Lucinda Williams Looks Back at Her Breakthrough


Lucinda Williams’ self-titled 1988 album — her third, but essentially a debut — is a roots-rock landmark, ground zero for today’s burgeoning Americana movement. It introduced Williams as a master of lyrical economy, a singer with an inimitable voice and an artist with a keen understanding of country, folk and rock.

It’s surprising, then, that she had such a hard time getting anyone interested in it. She spent the ‘80s gigging around L.A. and sending demos to labels major and minor. Everyone passed on signing Williams, who was deemed too country for rock radio and too rock for country radio. It took the UK indie label Rough Trade, known at the time for punk and postpunk artists like the Buzzcocks and the Smiths, to hear the potential.

The result was a lively album that didn’t simply fall between the cracks of country and rock. It fell between the cracks of every genre, which made it sound both familiar and brand new as she volleyed between the torrid harmonica rock of “Changed the Locks,” the spry country pop of “Passionate Kisses,” the crisply ruminative folk of “Side of the Road” and the acoustic blues of “I Asked for Water (He Gave Me Gasoline).” What tied everything together is Williams’ voice, whose unusual texture suggested years of heartache and hard living.

To celebrate its silver anniversary, Williams is reissuing the album with a sharp remaster and a bonus disc of live tracks recorded at a show in the Netherlands. She spoke to CMT Edge during a break from the studio where she was recording for an upcoming album.

CMT Edge: It took you nearly a decade to make this record. Can you tell me about the years leading up to the Rough Trade album?

Williams: I was trapped between country and rock. During that era, between the end of the ‘70s and into the late ‘80s, they didn’t have Americana or alternative rock or alternative country or whatever. I wasn’t a folksy singer-songwriter. I just didn’t fit in anywhere.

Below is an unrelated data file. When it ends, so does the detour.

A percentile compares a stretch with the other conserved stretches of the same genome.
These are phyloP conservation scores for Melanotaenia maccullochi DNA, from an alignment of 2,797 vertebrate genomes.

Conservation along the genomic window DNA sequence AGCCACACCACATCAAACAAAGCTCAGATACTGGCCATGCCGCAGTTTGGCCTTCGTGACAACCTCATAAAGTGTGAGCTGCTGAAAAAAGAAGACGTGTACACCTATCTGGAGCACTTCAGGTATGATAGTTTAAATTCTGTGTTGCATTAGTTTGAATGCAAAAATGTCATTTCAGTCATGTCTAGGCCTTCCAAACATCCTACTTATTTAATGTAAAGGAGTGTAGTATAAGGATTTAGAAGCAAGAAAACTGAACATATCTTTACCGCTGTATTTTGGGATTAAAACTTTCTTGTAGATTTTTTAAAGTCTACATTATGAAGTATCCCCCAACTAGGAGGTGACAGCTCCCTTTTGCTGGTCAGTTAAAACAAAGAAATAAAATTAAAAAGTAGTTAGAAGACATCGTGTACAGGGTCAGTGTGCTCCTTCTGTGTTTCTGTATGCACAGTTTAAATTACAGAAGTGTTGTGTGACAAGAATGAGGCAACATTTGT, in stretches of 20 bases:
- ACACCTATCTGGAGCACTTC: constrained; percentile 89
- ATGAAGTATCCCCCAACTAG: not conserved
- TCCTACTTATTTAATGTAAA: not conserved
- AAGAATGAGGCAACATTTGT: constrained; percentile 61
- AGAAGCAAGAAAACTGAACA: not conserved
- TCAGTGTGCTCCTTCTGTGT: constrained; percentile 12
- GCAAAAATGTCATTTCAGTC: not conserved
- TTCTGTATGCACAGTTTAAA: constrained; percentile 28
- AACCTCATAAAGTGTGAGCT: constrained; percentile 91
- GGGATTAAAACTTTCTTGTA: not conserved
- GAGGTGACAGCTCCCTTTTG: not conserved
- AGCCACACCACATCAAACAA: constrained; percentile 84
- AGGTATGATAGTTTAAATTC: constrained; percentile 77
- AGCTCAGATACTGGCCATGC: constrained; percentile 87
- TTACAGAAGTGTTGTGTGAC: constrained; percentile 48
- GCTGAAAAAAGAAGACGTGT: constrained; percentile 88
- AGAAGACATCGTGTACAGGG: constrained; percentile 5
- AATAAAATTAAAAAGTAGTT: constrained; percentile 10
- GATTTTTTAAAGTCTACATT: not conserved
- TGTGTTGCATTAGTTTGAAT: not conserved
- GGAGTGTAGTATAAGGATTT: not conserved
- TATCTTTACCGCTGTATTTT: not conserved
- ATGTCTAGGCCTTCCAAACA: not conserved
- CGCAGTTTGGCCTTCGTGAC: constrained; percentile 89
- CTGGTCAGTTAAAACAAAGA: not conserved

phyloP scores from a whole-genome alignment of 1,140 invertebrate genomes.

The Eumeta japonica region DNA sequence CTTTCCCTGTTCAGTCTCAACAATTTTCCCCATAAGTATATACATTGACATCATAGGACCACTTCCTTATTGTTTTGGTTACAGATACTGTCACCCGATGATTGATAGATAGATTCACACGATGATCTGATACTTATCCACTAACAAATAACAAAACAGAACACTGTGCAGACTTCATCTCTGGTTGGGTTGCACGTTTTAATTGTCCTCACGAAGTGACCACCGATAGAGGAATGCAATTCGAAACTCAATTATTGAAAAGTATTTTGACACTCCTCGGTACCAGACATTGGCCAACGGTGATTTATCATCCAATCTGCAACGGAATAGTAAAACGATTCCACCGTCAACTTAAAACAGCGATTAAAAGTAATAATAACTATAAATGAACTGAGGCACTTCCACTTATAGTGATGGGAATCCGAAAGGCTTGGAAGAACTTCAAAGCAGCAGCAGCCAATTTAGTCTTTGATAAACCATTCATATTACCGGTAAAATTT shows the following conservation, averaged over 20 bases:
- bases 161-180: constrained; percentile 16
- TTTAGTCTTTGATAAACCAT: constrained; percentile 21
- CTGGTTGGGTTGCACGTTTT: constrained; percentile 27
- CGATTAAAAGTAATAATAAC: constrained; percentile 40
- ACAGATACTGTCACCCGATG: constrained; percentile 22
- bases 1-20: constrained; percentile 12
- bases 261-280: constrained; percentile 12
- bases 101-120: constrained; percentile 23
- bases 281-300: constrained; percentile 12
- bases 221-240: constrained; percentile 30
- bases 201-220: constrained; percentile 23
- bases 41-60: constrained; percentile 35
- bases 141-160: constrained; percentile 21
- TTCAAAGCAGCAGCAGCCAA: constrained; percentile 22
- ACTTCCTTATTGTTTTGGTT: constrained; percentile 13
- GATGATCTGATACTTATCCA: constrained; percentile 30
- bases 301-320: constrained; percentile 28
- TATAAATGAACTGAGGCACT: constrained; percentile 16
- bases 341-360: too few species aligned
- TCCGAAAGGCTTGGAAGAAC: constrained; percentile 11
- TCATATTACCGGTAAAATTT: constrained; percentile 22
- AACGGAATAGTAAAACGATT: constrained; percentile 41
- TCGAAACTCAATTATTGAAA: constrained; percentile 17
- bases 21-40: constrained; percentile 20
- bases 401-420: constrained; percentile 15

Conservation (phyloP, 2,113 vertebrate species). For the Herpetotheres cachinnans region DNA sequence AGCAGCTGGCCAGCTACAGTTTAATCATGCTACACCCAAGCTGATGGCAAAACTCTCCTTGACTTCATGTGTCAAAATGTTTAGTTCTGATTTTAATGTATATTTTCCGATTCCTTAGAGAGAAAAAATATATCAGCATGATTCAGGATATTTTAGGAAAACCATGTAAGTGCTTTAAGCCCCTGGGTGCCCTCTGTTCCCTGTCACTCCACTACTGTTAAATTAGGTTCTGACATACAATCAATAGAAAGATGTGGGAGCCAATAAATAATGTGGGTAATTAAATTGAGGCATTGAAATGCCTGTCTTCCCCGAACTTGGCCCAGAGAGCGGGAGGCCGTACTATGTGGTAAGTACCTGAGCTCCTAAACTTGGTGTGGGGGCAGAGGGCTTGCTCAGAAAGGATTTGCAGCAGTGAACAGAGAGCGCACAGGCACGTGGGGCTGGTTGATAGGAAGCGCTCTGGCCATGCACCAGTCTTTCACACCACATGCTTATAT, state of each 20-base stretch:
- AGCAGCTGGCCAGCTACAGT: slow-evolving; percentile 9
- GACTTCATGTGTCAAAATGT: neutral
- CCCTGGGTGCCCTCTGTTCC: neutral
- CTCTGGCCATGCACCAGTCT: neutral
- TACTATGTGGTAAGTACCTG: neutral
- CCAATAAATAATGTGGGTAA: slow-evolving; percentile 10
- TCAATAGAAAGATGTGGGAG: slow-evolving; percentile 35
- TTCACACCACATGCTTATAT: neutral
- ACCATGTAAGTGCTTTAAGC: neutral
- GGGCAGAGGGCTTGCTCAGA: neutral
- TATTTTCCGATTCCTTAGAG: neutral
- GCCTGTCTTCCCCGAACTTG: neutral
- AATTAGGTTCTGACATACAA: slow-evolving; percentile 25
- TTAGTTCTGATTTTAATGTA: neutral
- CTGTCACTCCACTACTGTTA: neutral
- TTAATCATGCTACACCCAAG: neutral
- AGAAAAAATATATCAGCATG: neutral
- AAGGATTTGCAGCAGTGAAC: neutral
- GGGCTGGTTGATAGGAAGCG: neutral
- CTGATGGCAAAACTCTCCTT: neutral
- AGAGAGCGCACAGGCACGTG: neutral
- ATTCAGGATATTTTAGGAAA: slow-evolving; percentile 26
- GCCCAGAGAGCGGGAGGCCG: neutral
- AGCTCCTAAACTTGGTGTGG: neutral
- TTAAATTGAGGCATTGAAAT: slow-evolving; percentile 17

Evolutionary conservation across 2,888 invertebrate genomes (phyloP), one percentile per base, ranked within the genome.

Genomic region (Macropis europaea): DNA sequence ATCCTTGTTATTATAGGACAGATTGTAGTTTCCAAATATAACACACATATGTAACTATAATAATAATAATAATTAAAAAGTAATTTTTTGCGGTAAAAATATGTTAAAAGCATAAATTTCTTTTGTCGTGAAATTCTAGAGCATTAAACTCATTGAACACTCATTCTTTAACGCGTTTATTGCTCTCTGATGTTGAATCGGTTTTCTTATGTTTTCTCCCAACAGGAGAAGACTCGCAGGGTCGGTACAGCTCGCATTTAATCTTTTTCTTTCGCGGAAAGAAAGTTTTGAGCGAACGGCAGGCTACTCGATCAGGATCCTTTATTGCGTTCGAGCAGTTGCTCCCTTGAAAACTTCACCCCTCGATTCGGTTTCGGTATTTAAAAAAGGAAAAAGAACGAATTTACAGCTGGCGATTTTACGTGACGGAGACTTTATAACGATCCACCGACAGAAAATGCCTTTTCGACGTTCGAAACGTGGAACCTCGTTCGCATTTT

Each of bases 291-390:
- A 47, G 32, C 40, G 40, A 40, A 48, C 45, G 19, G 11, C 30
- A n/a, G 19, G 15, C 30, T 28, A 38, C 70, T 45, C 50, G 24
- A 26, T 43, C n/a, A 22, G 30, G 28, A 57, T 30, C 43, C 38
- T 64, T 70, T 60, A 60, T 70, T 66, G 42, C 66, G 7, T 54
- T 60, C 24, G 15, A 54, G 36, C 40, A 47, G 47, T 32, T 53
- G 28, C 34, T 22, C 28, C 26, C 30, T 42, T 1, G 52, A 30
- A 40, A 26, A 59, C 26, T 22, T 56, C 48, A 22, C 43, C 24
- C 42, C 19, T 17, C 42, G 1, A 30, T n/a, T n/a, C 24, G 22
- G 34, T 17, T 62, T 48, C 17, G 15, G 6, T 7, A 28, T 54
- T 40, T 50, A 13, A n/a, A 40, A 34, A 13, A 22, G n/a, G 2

I’m a rocker really. I’ve got that attitude. It confused everybody because I was a singer-songwriter out of necessity. But I really wanted to have a band and rock more. It was really luck that Rough Trade came along when they did because they weren’t hung up on the American music world.

What did you think when Rough Trade contacted you?

I wasn’t familiar with them, but then I realized they’re basically an English punk rock label. The information I was given at the time was that they were trying to branch out a little bit beyond the other stuff they had been doing, and they were looking for different kinds of artists. They had just set up an office in San Francisco.

I had done this demo tape with some really great musicians on it — the keyboard player from NRBQ, Garth Hudson from the Band. I had a development deal with Sony Records to write and demo some songs, but they passed on me. Sony Nashville said it was too rock for country. Sony L.A. said it was too country for rock. Every single label passed on it — not just major labels but all the little labels, too, like Rounder and Sugar Hill. By the time Rough Trade came around, I was pretty frustrated. I didn’t have any options, so I said sure. It sounds like a fairy tale, but that’s really how it went.